Intermodal Transport Control System
On-time, reliable operations and attractive travel speeds are key performance indicators that stand for high-quality public transport.
Intermodal transport control systems (ITCS) make a significant contribution to the performance of the transport system, helping to maintain and improve the quality of service experienced by the passengers.
The most important ITCS functions are:
- the control of communications and the transmission of information between the vehicle and the control centre,
- computerised vehicle operations (e.g. acceleration by switching light signals; ensuring smooth connections; preventing or limiting external disruptions to service through stoppages, congestion or temporary construction sites; minimising the impacts of unavoidable deviations from the timetable),
- and the provision of up-to-date passenger information in trains, in buses, at stations, to mobile devices and on the internet.
In many cases analogue operating and trunked radio systems are still in use, but there is also a growing move towards digital systems (e.g. TETRA, Tetrapol) and public wireless communication systems (Global System for Mobile Communications - GSM).
However, another key aspect of ITCS, location tracking of vehicles in the network, is primarily done using radio data transmission – logical localisation on a defined route or physical localisation using a public positioning system such as GPS (Global Positioning System), radio beacons (infrared or inductive) or a combination of both.
This provides the dispatchers at the control centre with fast, accurate, relevant information on the current operating conditions on different transit lines, allowing them to ensure smooth connections using measures including the implementation of computerised solutions across transport operations.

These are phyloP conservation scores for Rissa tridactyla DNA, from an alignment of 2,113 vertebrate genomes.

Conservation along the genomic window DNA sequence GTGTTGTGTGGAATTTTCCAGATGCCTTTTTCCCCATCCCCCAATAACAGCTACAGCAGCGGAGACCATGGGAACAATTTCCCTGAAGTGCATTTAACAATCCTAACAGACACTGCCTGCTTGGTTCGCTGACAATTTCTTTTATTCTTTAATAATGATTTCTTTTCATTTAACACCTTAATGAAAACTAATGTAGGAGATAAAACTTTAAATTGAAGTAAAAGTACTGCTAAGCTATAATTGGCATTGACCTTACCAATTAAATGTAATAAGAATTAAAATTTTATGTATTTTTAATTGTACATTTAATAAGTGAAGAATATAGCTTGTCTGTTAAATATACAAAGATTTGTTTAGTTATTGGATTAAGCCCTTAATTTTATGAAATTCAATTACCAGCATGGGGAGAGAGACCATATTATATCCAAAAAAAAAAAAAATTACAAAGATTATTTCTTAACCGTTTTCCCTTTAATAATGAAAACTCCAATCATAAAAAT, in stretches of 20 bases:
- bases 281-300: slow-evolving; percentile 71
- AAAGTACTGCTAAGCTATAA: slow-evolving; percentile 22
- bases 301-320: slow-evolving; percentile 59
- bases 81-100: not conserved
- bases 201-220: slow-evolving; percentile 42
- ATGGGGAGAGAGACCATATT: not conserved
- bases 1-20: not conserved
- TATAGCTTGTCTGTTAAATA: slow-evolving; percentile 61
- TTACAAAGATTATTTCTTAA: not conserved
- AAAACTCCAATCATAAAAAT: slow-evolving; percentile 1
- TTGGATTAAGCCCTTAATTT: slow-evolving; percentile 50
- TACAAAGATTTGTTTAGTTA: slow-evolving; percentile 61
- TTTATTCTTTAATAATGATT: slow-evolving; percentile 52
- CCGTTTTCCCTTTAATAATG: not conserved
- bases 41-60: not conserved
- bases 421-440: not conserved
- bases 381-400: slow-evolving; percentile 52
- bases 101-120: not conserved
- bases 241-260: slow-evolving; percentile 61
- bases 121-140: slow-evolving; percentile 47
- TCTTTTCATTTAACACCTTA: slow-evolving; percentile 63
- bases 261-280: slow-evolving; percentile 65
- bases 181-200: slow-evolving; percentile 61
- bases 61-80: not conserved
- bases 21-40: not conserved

The vehicles have positioning systems, driver terminals, on-board computers, controls e.g. for light signal systems, passenger information displays and public address systems, ticket stamping machines, machines for selling and printing tickets, and even terminals for electronic payment and fare management systems – automatized control of these numerous devices makes the jobs of on-board personnel much easier.
The data collected and stored by the ITCS not only help operations to run better and more smoothly, but can also be used for long-term analyses, e.g. periodic optimisation of timetables using mathematical and statistical methodologies; rationalisation of transport-related responsibilities; and statistical analysis for financial controlling, quality management, etc. And, perhaps most importantly for passengers, it offers real-time travel information.